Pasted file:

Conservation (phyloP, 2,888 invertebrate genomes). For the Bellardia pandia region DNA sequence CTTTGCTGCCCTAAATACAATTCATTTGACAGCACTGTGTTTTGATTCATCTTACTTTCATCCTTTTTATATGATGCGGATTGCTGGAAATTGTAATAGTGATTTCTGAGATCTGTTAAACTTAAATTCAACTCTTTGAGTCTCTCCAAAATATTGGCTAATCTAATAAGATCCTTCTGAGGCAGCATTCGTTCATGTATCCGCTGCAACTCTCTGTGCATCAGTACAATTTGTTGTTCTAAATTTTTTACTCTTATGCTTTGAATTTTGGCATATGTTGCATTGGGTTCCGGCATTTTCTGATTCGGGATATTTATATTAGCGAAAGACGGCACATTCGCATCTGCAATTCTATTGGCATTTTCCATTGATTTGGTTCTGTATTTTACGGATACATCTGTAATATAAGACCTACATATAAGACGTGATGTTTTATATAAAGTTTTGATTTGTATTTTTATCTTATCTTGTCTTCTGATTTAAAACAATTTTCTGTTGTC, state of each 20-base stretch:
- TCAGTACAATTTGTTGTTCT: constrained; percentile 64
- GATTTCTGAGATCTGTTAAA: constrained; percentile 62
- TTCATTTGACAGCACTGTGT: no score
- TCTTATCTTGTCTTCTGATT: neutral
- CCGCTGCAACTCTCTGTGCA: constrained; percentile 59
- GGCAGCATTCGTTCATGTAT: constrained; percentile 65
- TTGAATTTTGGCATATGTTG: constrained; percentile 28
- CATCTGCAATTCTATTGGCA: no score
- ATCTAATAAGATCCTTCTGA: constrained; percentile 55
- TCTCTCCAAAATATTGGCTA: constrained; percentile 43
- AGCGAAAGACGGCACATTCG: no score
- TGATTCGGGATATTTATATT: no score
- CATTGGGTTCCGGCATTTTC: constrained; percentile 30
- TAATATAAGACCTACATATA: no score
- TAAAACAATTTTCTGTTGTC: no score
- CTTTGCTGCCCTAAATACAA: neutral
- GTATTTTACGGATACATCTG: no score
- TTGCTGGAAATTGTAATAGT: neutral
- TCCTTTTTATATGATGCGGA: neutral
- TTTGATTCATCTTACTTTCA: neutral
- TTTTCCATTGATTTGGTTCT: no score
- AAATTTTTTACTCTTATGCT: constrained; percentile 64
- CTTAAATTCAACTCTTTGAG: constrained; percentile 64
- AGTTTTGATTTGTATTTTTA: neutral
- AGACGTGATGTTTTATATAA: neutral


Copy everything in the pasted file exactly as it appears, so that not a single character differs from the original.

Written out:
Conservation (phyloP, 2,888 invertebrate genomes). For the Bellardia pandia region DNA sequence CTTTGCTGCCCTAAATACAATTCATTTGACAGCACTGTGTTTTGATTCATCTTACTTTCATCCTTTTTATATGATGCGGATTGCTGGAAATTGTAATAGTGATTTCTGAGATCTGTTAAACTTAAATTCAACTCTTTGAGTCTCTCCAAAATATTGGCTAATCTAATAAGATCCTTCTGAGGCAGCATTCGTTCATGTATCCGCTGCAACTCTCTGTGCATCAGTACAATTTGTTGTTCTAAATTTTTTACTCTTATGCTTTGAATTTTGGCATATGTTGCATTGGGTTCCGGCATTTTCTGATTCGGGATATTTATATTAGCGAAAGACGGCACATTCGCATCTGCAATTCTATTGGCATTTTCCATTGATTTGGTTCTGTATTTTACGGATACATCTGTAATATAAGACCTACATATAAGACGTGATGTTTTATATAAAGTTTTGATTTGTATTTTTATCTTATCTTGTCTTCTGATTTAAAACAATTTTCTGTTGTC, state of each 20-base stretch:
- TCAGTACAATTTGTTGTTCT: constrained; percentile 64
- GATTTCTGAGATCTGTTAAA: constrained; percentile 62
- TTCATTTGACAGCACTGTGT: no score
- TCTTATCTTGTCTTCTGATT: neutral
- CCGCTGCAACTCTCTGTGCA: constrained; percentile 59
- GGCAGCATTCGTTCATGTAT: constrained; percentile 65
- TTGAATTTTGGCATATGTTG: constrained; percentile 28
- CATCTGCAATTCTATTGGCA: no score
- ATCTAATAAGATCCTTCTGA: constrained; percentile 55
- TCTCTCCAAAATATTGGCTA: constrained; percentile 43
- AGCGAAAGACGGCACATTCG: no score
- TGATTCGGGATATTTATATT: no score
- CATTGGGTTCCGGCATTTTC: constrained; percentile 30
- TAATATAAGACCTACATATA: no score
- TAAAACAATTTTCTGTTGTC: no score
- CTTTGCTGCCCTAAATACAA: neutral
- GTATTTTACGGATACATCTG: no score
- TTGCTGGAAATTGTAATAGT: neutral
- TCCTTTTTATATGATGCGGA: neutral
- TTTGATTCATCTTACTTTCA: neutral
- TTTTCCATTGATTTGGTTCT: no score
- AAATTTTTTACTCTTATGCT: constrained; percentile 64
- CTTAAATTCAACTCTTTGAG: constrained; percentile 64
- AGTTTTGATTTGTATTTTTA: neutral
- AGACGTGATGTTTTATATAA: neutral